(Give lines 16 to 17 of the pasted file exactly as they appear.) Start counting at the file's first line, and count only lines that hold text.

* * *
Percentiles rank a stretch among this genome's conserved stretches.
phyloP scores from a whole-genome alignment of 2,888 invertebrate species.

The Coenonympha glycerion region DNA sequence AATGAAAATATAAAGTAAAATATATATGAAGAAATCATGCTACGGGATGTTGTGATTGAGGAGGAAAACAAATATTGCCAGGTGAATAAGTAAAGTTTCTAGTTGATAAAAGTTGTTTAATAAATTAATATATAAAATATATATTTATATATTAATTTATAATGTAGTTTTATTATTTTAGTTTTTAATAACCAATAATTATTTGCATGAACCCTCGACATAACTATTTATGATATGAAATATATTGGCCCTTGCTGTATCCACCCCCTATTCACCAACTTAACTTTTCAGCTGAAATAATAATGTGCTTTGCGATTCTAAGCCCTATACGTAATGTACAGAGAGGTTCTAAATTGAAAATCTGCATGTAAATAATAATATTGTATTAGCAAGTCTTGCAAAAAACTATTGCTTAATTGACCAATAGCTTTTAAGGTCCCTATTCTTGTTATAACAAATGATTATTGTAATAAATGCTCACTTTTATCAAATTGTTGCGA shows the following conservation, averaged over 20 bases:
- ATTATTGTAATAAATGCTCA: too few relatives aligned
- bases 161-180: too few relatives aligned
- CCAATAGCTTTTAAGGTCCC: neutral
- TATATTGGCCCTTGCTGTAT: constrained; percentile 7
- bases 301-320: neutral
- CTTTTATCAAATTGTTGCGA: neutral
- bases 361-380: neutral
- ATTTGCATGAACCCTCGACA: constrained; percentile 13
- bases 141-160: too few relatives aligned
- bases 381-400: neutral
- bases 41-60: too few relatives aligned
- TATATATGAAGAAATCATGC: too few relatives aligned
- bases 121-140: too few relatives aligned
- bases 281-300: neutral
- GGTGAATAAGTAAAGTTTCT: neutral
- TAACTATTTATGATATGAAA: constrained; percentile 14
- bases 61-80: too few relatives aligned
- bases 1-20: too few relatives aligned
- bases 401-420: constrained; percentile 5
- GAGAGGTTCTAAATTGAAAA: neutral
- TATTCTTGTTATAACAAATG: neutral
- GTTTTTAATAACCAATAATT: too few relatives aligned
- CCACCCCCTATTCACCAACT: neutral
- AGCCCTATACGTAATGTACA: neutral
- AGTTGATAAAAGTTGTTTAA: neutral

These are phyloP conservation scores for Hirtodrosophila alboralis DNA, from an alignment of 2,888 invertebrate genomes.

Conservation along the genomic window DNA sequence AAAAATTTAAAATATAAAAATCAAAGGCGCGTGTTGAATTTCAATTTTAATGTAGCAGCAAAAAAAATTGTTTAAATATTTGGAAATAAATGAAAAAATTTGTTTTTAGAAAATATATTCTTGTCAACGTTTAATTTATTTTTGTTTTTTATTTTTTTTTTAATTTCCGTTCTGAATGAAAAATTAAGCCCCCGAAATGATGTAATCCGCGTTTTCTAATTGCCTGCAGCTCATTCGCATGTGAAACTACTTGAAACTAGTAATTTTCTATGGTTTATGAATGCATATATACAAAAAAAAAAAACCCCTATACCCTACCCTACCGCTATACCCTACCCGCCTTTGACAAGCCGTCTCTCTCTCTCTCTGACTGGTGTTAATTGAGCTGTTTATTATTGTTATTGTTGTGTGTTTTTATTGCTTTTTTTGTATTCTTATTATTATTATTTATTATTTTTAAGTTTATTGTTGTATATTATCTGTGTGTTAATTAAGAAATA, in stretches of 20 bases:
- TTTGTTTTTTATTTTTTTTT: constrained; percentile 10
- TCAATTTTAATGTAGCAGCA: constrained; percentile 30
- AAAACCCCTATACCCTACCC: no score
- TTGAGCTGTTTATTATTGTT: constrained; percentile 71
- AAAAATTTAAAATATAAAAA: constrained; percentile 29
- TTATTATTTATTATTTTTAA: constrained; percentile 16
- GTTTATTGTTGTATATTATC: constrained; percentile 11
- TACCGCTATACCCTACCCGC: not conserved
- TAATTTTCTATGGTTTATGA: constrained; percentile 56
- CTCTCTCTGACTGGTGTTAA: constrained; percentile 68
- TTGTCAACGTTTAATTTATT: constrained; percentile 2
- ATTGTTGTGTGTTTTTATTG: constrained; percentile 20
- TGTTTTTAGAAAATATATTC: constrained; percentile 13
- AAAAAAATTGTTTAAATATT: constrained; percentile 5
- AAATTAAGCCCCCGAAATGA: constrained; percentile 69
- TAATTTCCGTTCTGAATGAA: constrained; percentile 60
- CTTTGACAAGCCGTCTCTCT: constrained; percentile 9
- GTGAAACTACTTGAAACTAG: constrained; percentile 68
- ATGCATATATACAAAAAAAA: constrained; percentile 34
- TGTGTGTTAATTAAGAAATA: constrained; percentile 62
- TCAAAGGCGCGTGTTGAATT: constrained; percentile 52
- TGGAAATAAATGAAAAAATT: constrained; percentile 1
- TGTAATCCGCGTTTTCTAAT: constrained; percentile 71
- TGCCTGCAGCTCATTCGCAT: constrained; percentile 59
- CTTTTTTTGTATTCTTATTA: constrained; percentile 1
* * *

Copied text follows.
- bases 121-140: too few relatives aligned
- bases 281-300: neutral